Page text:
Defending against (and taking care not to raise) a “mean kid”

Lily, on her first day of kindergarten.

Lily, on her first day of kindergarten.

Lily’s generally had a smooth, easy transition into kindergarten, but in the middle of the night, after maybe only her 3rd or 4th day, she awoke from a bad dream; and when she couldn’t go back to sleep right away, she started to tell me about what a mean older girl had said to her as she waited for the bus after school.

“She said my teacher was Mrs. Ugly,” Lily said, starting to cry. “And she said I jump like this.” Lily climbed down from her bed and stood, tossing her arms up while her feet just barely left the ground.

Oh, sweetie.

Though my outgoing girl is brave in many ways – she climbed the steps of a 12-foot inflatable slide by herself shortly after turning 2 – she’s about as thick-skinned as a paper doll (as are nearly all boys and girls her age, of course).

And as we all acknowledge, with a slow-boiling dread, the big, bad world is not for the faint of heart, and sending your little one out into that world for the first time is a profound, if inevitable, act of trust.

Which is to say, you best not mess with my little girl, world. But more on that later.

“Lily, your teacher is brand new to your school this year,” I said. “So the girl who said this to you, she doesn’t even know Mrs. M. She probably has no idea what she even looks like. So she’s just calling her Mrs. Ugly to upset you. Same with the jumping thing. This girl doesn’t know what you’re capable of. She doesn’t know anything about you – how well you can paint and draw, and what a great big sister you are, all that stuff. She’s saying these things without knowing what she’s talking about, which means they’re meaningless.”

“But why did she say those things?”

“Well, that’s a hard question. I don’t know why she was mean to you. Sometimes people are mean because they don’t feel good about themselves, and they feel better if they pick on someone else. Sometimes they’re upset about something that has nothing to do with you, but they feel angry and they take it on you. At work, I get people who say mean things to me sometimes, too.”

Lily shifted gears and got concerned on my behalf all the sudden. “Who’s mean to you? What do they say?”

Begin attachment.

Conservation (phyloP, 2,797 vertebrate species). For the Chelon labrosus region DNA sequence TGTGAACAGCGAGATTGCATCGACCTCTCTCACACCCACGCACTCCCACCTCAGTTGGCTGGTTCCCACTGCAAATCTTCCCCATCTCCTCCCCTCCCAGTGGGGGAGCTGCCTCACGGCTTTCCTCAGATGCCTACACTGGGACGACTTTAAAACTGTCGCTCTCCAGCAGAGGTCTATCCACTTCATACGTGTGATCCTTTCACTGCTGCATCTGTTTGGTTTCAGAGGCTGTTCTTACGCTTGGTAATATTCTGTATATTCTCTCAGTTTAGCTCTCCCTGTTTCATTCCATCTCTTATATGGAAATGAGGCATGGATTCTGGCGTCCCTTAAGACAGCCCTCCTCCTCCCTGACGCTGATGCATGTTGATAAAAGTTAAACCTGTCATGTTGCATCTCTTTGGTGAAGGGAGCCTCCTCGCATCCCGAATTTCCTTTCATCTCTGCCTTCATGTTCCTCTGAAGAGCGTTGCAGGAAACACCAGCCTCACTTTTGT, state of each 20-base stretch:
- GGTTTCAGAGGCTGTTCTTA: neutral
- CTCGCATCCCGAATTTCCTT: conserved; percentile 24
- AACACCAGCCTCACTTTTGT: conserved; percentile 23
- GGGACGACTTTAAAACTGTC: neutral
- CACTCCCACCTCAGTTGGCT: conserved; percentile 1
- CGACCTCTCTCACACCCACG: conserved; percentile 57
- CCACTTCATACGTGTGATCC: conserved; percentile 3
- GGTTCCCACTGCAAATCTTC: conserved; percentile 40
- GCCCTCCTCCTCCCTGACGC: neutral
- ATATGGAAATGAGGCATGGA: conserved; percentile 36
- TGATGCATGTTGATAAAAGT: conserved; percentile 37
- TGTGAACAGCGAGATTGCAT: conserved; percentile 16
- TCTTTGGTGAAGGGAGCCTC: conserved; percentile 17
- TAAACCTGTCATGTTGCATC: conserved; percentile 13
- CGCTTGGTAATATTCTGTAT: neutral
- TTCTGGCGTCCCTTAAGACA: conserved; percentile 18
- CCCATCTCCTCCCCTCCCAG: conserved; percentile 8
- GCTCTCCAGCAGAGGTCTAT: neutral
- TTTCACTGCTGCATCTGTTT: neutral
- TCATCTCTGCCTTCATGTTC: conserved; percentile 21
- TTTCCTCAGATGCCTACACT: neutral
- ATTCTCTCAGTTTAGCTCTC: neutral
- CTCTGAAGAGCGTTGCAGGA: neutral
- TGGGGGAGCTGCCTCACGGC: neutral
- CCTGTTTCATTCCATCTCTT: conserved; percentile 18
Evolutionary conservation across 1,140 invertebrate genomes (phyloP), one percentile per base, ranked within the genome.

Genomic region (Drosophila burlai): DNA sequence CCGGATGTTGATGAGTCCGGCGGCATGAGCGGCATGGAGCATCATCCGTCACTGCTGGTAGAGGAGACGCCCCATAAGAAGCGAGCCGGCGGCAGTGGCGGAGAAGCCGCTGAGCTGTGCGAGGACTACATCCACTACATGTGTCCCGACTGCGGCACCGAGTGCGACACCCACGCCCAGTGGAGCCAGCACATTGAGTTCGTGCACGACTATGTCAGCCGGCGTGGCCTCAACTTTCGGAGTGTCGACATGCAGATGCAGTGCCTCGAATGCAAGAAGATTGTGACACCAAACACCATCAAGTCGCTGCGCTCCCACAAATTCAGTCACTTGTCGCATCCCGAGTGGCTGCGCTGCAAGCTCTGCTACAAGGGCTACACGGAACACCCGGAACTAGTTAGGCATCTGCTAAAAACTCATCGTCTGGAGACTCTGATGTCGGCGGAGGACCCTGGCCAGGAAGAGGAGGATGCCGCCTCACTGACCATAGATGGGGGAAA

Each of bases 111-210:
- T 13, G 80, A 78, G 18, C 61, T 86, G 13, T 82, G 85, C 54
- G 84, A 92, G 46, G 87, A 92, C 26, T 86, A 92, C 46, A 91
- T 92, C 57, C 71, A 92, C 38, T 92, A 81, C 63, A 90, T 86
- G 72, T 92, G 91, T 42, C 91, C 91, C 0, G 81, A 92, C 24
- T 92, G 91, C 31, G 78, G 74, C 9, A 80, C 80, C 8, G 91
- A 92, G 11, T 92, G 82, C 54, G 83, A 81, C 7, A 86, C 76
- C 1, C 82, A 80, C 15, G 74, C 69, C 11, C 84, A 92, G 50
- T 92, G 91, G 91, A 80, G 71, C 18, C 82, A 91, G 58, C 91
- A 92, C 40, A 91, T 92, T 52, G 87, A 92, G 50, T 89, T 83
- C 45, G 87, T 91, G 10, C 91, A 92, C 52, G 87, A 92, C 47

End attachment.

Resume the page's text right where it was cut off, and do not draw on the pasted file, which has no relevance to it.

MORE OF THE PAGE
My heart melted even more. Even in Lily’s own moment of distress, she felt protective of me. Continue reading

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Critics, Hitler, and other “bad guys”

This is a pretty close approximation of my appearance while finishing up a late night theater review, actually.

Last weekend, we had a couple of tough conversations with Lily.

Just weeks shy of turning four, she has fully arrived at the endearing, but exhausting, stage wherein she has a million questions about everything, all the time.

And the questions cut a little too close to home, in a comical way, as she watched portions of what she calls “the movie about the rat who likes to cook”: Pixar’s “Ratatouille.”

You may remember that in the film, a tall, menacingly angular and humorless food critic named Anton Ego, voiced by Peter O’Toole, poses a threat to Remy (the rat) and his human collaborator, Linguini. In one scene, Linguini has inherited a restaurant and is holding court at a press conference that’s disrupted when Ego makes a Darth Vader-like entrance.

“Is he a bad guy?” Lily asked.

“Well, yes and no,” I said, knowing that as a working theater critic, I might want to tread lightly here. “He seems kind of mean, and a lot of people are scared of him.”

“Why?”

“Because he goes to different restaurants, eats the food, and then writes about what he thinks of the food so other people can decide if it’s a restaurant they might want to go to or not.” Pause. Gulp. Here goes. “It’s the same thing that Mommy does when I go to see shows at night. I write about what I think about the play, and other people read it.”

“But why are people scared of him?”

“Because his opinions, what he thinks, can at least partly affect whether a restaurant succeeds or not. For better or worse, people listen to him. And he’s intimidating because he has very high standards, and he’s honest, no matter what. So if he thinks someone’s food isn’t that great, he’s going to say so, even if people don’t like him for saying so.”

(Wait – who were we talking about? Oh, that’s right. Anton Ego. Right.)

In this moment, I had the sensation of being on a therapist’s couch while simultaneously talking to my 3 year old. Or at the very least, talking to Lucy Van Pelt as she sat in a booth behind a sign that reads, “The doctor is IN.” Continue reading